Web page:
One thing that was really fun?  The kids were given Toy Story 3, which we had not seen, during the review period.  For those of you who aren't familiar with the movie, one thing that ends up happening is that the toys have to reset Buzz... and they accidentally reset him in "Spanish Mode."  That whole scene is fabulous, but the point:  Richard and Trina actually understood a fair amount of what "Spanish Buzz" said!  Not all of it, but a surprising amount.

I love that you can get this as a monthly subscription for only $7.50 per month.  No commitments, cancel any time.  So you could subscribe for a month or two for a really reasonable price.

Now, let me tell you about what my kids thought:

Trina, age 4, absolutely adored this.  She begged to watch it, and she begged to re-watch episodes.  She really didn't like the worksheets, so I didn't have her do much (if anything) with them.

Richard, age 6, liked it.  But he was totally content to watch a video once and not see it again.  He didn't beg to "do Speekee" like his sister.  But he didn't complain either.  And he clearly learned a fair amount of Spanish.

Thomas, age 10, didn't really watch on a regular basis, but what he did see, he thought was incredibly dumb.  He confessed that some of the songs were "okay, I guess" and that they did help him to internalize some Spanish.  But he was not willing to be a participant as such (I left it TOTALLY optional for the big kids).

William, age 12, and Connor, age 13, pretty much shared an opinion.  They thought it was silly and kind of fun.  They both commented on being impressed with how much Spanish they could fit into these segments, especially given that everything is repeated so much.  And they thought it was a great way to do a language program for younger kids.  They were both (Connor moreso than William) willing to sit with the little two for the videos, and they were both able to then encourage the younger ones in their Spanish use.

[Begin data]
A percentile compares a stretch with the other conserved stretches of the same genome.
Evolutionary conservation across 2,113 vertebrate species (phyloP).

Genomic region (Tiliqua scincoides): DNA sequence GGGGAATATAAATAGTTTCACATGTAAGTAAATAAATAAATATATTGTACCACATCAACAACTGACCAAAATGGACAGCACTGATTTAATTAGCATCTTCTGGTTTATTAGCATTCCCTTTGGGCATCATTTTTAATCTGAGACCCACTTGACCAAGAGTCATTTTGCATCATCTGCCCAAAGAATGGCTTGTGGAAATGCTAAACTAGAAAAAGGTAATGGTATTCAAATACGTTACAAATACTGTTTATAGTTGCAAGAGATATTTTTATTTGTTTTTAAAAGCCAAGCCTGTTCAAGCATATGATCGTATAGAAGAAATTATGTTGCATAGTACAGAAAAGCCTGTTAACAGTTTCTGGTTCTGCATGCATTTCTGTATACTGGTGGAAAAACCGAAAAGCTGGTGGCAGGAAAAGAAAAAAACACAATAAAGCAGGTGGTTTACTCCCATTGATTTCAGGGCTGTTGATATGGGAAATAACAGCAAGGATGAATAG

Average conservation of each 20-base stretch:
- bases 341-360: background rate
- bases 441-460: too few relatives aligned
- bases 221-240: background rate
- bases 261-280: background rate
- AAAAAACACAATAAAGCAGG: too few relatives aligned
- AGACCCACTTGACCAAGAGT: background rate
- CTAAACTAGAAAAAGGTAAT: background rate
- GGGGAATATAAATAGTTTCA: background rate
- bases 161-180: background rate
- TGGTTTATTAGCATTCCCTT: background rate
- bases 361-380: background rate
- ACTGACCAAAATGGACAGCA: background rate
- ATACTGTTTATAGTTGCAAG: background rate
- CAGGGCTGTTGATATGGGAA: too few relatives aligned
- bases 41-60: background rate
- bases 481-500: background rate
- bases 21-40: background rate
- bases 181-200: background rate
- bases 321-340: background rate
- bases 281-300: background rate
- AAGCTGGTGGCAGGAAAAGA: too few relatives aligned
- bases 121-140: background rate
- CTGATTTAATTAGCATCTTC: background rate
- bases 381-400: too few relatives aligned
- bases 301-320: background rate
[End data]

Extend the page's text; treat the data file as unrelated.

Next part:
You can check out what some of my fellow crewmates had to say at:

Any questions? I'd love to know what you would want to know in deciding whether or not this is something you want to purchase.

Disclaimer:  As part of the TOS Homeschool Review Crew, I did receive complimentary access to the Speekee program.  The fact that I received complimentary products does not guarantee a favorable review.  It does guarantee a review. A fair review. But I am not going to praise something unless I think it deserves the praise.  If I don't like it, you'll hear that.  And hopefully with enough detail as to why so you can decide for yourself if what I hate about it makes it perfect for your family.  For more about my take on reviews, visit my blog post here.

Tuesday, February 15, 2011

Life Ready Woman Giveaway

I intended to get this posted right after I posted my review of The Life Ready Woman, but, well, life got in the way.  Kids, school, cleaning the kitchen...

So, if after reading my review, you thought... I should check this book out... well, here is your opportunity.

Courtesy of the LitFuse Blog Tour, I have an additional copy of this book to give away.

Mandatory entry:  Leave a comment on my review, and come back here and tell me you want to be entered to win!

Additional entries:
  • Follow me via Google Friend Connect, or Networked Blogs, or both.  One entry for each.
  • Post about this on your blog, Facebook, or somewhere.  Then comment here, with a link if appropriate.
  • Enter another giveaway (currently just one for Progresso Souper You)
  • Like LitFuse on Facebook
That's it!

Okay, technical stuff... This giveaway will close around midnight MST on my birthday next Thursday.  I'll draw a winner via on Feb. 25, and if I am unable to reach them, I reserve the right to draw another name.  I think I'll be able to get to a post office on Saturday the 26th, so it ought to ship then.

Thanks to LitFuse and MomLifeToday for this giveaway!!

Book Review: Life Ready Woman

As part of the LitFuse Blog Tour, I had the opportunity to read Life Ready Woman by Shaunti Feldhahn and Robert Lewis.  I wasn't quite sure what to expect, but I've heard Shaunti speak and was interested in reading the book based on that.

From the publisher: